Employment lawyers anticipate that employers’ social media policies and their use of independent contractors will be hot button issues in the New Year, much like they were in 2012. Recently Mintz Levin’s Mitch Danzig spoke about social media, independent contractors, and the law with George Chamberlin, executive editor of the Daily Transcript in San Diego, CA. The video of their conversation also recaps the Daily Transcript’s Employment Law Roundtable.
It’s that time of year when we look ahead at the employment and labor laws that will go in effect in the New Year. My colleagues Mike Arnold, Kate Beattie, and Brandon Willenberg have assembled this forecast of the new laws that employers and human resources professionals in California, Massachusetts, and New York may need to comply with in 2013. Click here for more.
Online and Off-Limits: New California Legislation Prohibits Employers from Requiring Access to Social Media Accounts of Employees
We have written here about the practice of some employers to ask applicants for their Facebook login and password information, so they can have a “look around” as part of the interview process, and about Facebook's position on such requests.
My colleagues over at the Privacy and Security Matters Blog have weighed in, with an analysis of a new California la prohibiting employers from requesting or requiring access to social media accounts. For more information, click here.
California Employers Have No Duty to Ensure Employees Do Not Work During Meal Breaks: Brinker Restaurant Corp. v. Superior Court
California employers, and employers with California employees, have been waiting for the California Supreme Court to decide Brinker Restaurant Corp. v. Superior Court, regarding the scope of an employer’s duty to provide meal periods. The significant question before the Court,(among others that the Supreme Court addressed) was whether employers were simply required to provide meal periods to non-exempt employees or, as the plaintiff employee argued, ensure that non-exempt employees do no work during the required thirty-minute meal period. The California Supreme Court concluded that under IWC Wage Order No. 5 and California Labor Code Section 512, “an employer must relieve the employee of all duty for the designated period, but need not ensure that the employee does no work.”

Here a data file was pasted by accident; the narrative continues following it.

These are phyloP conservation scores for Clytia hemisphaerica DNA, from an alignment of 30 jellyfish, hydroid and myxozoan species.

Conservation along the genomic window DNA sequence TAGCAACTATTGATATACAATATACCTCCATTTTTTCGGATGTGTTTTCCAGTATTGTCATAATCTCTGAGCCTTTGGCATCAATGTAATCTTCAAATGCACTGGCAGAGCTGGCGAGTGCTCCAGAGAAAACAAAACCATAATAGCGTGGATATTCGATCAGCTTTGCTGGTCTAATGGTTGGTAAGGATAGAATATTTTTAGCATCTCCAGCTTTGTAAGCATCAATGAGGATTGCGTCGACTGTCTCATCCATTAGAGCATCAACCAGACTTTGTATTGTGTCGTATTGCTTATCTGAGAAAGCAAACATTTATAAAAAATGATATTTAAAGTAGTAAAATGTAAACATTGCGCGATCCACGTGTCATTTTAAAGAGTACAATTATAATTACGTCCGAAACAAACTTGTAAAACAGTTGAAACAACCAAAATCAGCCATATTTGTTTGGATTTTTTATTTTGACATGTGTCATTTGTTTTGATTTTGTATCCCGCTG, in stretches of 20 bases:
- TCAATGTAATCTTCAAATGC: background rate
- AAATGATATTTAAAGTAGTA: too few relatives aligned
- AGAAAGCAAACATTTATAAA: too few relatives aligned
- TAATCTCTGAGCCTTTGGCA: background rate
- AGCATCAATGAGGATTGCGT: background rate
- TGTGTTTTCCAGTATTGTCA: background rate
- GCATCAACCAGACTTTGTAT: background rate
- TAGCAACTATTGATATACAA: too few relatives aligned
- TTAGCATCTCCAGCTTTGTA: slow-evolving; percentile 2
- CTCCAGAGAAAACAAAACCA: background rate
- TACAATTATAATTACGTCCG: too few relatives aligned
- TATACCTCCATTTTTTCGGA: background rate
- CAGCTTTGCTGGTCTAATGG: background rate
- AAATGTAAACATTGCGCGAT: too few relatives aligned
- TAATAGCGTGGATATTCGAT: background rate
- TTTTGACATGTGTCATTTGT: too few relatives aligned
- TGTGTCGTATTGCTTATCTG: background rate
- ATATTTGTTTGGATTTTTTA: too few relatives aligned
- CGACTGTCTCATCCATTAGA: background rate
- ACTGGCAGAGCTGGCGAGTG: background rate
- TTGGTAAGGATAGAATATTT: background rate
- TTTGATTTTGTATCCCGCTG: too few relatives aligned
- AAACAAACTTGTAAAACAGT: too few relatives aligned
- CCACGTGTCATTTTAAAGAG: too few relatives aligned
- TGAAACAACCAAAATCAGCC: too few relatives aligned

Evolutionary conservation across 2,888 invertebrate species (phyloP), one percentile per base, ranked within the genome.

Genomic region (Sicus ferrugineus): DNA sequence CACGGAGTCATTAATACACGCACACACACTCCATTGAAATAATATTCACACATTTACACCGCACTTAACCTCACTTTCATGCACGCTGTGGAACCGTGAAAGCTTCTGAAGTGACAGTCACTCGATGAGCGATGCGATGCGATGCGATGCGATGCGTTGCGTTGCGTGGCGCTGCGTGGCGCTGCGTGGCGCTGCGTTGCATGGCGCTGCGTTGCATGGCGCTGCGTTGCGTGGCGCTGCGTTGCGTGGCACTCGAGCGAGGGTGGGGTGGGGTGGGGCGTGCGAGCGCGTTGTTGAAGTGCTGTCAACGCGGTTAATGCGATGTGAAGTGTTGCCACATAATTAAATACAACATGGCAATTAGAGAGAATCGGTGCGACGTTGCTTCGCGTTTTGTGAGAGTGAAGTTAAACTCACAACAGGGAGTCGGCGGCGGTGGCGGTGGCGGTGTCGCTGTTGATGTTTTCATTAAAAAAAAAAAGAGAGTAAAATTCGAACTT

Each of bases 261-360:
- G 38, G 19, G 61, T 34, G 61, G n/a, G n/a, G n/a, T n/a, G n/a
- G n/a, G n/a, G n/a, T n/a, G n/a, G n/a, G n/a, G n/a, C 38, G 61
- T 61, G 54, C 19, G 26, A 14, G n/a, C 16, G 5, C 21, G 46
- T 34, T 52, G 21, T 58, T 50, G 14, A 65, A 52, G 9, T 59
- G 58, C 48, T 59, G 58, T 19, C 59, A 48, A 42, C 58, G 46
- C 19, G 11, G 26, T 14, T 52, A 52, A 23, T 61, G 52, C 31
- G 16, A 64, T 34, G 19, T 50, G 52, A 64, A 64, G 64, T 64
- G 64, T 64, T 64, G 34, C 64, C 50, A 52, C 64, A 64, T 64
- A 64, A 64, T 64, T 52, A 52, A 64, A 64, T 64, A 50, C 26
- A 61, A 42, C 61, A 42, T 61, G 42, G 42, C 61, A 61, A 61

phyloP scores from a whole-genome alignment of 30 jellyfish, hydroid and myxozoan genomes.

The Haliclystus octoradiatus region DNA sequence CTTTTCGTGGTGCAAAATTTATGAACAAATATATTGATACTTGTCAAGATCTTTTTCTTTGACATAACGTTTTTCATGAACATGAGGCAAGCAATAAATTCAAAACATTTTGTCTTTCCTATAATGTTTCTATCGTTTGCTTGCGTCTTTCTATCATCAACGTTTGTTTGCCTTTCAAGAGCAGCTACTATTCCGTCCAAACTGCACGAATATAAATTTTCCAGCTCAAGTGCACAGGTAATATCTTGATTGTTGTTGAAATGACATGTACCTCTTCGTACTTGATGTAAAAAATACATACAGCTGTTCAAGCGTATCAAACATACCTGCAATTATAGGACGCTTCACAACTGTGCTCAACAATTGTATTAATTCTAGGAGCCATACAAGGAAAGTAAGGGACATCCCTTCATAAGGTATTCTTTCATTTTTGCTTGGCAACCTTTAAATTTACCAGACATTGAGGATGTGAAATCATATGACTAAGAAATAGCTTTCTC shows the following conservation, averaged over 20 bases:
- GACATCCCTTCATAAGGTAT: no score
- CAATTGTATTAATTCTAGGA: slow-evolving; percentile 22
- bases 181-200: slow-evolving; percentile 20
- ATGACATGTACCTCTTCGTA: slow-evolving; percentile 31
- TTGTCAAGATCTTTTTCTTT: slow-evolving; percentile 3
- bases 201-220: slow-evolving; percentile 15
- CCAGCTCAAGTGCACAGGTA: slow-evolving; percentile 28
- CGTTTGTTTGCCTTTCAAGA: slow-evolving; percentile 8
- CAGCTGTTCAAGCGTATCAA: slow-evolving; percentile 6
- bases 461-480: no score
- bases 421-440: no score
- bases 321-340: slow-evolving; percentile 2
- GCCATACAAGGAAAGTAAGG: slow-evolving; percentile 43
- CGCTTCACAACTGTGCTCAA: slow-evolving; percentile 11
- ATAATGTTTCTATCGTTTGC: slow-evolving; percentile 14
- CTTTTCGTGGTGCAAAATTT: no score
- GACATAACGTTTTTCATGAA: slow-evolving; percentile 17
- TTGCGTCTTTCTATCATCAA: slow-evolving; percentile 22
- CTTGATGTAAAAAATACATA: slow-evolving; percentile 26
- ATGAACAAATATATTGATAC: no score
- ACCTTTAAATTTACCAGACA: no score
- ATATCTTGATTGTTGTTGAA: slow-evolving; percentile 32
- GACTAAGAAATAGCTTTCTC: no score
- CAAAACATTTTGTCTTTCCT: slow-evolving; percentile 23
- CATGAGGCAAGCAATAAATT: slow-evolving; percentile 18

We recently reported about the new California Wage Theft Protection Act (“Act”) that went into effect on January 1, 2012.
On December 30, 2011, the Division of Labor Standards Enforcement (“DLSE”) published its "Frequently Asked Questions" (“FAQ”) regarding the new Act and its notice requirements. The FAQs incorrectly stated, however, that the Act’s required notice must be provided to all current employees, despite the fact that the new statute calls only for employers to provide the Notice to employees "at the time of hiring." The DLSE has since updated the FAQs, found here, which now correctly reflect that the new Labor Code § 2810.5 notice need only be provided to employees at the time of hiring and within seven days of a change in that information, if the change is not listed on the employee's pay stub for the following pay period.
The start of a new year often means new laws for California employers to follow, and new administrative burdens for them to bear. The start of 2012 will be no exception. Effective January 1, 2012, California employers must comply with California’s new Wage Theft Protection Act, Labor Code Section 2810.5. This new California law, which is similar to the New York Wage Theft Protection Act, requires employers to provide certain employees with a written notice containing the following wage-related and employer information:
California's DFEH Drops The Disability Discrimination Hammer - Largest Administrative Award In Its History
On September 12, 2011, the California Department of Fair Employment and Housing (“DFEH”) announced its largest-ever administrative award of $846,300 (and no, that’s not a typo) against electrical supplier Acme Electric Corporation (“Acme”) for firing an employee, Mr. Charles Richard Wideman, because he had cancer.
Here is what happened...